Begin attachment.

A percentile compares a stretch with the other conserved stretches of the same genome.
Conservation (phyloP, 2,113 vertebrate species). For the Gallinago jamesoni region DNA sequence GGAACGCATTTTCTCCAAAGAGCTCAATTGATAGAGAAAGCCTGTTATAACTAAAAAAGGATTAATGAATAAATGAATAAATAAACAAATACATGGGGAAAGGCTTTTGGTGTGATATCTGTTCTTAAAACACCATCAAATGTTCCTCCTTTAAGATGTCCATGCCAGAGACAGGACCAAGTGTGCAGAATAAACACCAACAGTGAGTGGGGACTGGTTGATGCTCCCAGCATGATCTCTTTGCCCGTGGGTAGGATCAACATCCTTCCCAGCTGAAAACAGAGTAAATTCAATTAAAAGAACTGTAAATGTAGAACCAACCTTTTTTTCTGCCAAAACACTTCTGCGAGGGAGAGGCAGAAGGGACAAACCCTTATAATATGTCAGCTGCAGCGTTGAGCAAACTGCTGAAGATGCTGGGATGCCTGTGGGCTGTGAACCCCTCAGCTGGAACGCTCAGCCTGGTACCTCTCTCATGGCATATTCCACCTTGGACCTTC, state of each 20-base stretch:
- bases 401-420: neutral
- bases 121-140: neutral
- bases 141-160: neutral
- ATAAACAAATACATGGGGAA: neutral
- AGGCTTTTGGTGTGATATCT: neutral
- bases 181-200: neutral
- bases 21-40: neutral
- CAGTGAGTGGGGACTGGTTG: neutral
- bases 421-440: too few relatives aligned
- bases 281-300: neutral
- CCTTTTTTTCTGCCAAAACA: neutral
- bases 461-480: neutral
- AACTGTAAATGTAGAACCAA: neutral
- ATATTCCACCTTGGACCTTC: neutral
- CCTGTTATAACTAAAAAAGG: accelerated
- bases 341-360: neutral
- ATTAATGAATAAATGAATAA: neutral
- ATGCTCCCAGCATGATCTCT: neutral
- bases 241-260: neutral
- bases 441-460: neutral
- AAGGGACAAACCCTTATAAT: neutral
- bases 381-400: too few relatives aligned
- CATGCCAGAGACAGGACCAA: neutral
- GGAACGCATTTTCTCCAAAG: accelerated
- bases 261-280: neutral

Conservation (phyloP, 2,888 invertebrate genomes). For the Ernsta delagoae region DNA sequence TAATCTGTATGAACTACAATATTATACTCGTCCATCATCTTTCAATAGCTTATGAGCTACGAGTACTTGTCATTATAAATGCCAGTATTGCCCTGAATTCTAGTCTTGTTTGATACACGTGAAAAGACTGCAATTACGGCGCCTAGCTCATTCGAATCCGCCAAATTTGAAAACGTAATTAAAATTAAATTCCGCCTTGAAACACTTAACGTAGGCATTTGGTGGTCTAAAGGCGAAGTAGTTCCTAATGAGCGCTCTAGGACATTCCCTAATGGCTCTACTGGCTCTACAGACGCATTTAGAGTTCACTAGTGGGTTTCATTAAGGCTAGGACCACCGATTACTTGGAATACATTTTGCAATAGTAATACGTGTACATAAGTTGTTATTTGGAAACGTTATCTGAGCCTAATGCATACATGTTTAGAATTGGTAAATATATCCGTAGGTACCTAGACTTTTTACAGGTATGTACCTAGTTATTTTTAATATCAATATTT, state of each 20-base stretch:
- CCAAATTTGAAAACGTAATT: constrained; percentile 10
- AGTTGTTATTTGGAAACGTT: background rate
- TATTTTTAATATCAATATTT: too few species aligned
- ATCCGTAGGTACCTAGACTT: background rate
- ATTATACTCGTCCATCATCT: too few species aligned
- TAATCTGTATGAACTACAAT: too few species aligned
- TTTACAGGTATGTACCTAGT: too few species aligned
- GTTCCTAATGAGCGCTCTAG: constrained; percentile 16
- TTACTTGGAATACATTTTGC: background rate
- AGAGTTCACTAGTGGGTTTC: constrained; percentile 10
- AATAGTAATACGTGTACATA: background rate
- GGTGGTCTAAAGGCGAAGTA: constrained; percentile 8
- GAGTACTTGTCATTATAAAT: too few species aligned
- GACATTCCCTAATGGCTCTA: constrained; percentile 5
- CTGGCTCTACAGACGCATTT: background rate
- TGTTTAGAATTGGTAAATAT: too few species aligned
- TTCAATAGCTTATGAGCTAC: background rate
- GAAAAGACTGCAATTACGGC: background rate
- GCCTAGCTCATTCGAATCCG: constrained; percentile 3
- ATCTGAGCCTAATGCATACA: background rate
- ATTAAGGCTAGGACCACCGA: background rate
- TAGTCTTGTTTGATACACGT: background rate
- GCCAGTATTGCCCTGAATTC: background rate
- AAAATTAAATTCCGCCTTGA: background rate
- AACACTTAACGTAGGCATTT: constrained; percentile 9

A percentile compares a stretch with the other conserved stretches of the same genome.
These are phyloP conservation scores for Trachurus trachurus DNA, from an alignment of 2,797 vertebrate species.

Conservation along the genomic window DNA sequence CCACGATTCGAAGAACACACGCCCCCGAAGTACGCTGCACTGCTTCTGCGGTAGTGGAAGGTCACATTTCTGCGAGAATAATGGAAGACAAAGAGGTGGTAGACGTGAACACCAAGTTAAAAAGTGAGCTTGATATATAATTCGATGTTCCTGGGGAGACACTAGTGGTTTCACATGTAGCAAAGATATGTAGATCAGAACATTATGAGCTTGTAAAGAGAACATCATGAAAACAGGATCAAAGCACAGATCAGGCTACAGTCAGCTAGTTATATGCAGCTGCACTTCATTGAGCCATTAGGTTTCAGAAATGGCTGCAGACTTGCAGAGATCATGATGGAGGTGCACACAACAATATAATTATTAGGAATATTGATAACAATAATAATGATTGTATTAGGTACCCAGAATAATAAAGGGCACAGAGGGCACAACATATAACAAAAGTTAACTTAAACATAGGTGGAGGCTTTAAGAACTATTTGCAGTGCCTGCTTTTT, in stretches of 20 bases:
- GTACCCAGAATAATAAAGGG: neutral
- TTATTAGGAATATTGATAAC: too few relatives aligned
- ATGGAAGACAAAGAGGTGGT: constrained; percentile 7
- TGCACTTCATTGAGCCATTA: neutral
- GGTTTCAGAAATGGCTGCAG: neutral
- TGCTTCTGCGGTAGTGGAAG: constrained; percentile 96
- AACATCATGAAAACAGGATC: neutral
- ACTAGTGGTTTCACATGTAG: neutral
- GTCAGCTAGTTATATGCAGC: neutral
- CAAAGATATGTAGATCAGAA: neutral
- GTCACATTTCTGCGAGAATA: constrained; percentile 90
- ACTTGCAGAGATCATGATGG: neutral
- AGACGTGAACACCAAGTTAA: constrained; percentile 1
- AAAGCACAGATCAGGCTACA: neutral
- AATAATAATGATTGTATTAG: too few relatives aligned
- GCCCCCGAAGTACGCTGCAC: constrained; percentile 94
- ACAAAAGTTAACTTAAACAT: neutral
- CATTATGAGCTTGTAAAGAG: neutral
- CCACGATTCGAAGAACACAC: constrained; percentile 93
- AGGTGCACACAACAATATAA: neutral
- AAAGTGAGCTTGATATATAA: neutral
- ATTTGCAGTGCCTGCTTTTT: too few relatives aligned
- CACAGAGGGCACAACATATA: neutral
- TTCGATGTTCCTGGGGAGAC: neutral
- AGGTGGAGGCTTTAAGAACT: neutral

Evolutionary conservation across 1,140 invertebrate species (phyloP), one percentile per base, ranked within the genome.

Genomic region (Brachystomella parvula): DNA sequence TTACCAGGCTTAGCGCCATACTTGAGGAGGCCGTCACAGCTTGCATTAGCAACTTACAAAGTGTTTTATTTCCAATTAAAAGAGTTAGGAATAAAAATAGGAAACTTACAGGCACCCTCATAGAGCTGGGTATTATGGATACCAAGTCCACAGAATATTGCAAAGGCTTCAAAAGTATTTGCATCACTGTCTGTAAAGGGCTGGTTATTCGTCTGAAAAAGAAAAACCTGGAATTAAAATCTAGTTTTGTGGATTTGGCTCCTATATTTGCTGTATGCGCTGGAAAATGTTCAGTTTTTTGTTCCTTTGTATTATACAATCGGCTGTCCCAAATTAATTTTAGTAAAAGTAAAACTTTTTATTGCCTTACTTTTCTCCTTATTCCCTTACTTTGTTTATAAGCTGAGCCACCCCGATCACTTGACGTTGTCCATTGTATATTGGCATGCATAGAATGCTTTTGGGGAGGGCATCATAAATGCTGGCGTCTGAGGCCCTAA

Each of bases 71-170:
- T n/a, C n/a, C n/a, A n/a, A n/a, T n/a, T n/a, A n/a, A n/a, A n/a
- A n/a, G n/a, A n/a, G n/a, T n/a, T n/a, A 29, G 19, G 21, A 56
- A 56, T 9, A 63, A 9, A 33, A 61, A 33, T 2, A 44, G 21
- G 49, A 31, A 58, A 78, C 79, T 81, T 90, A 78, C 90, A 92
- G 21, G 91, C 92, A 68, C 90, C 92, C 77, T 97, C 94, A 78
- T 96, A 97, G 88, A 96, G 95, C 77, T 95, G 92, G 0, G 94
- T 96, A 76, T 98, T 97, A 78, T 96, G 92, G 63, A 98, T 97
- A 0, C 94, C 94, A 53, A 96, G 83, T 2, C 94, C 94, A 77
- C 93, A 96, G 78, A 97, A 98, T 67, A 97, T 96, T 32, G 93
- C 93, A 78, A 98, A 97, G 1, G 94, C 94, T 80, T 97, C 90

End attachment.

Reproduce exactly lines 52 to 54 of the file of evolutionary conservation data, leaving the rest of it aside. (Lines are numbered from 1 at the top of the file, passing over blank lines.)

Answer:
- AAAATTAAATTCCGCCTTGA: background rate
- AACACTTAACGTAGGCATTT: constrained; percentile 9

A percentile compares a stretch with the other conserved stretches of the same genome.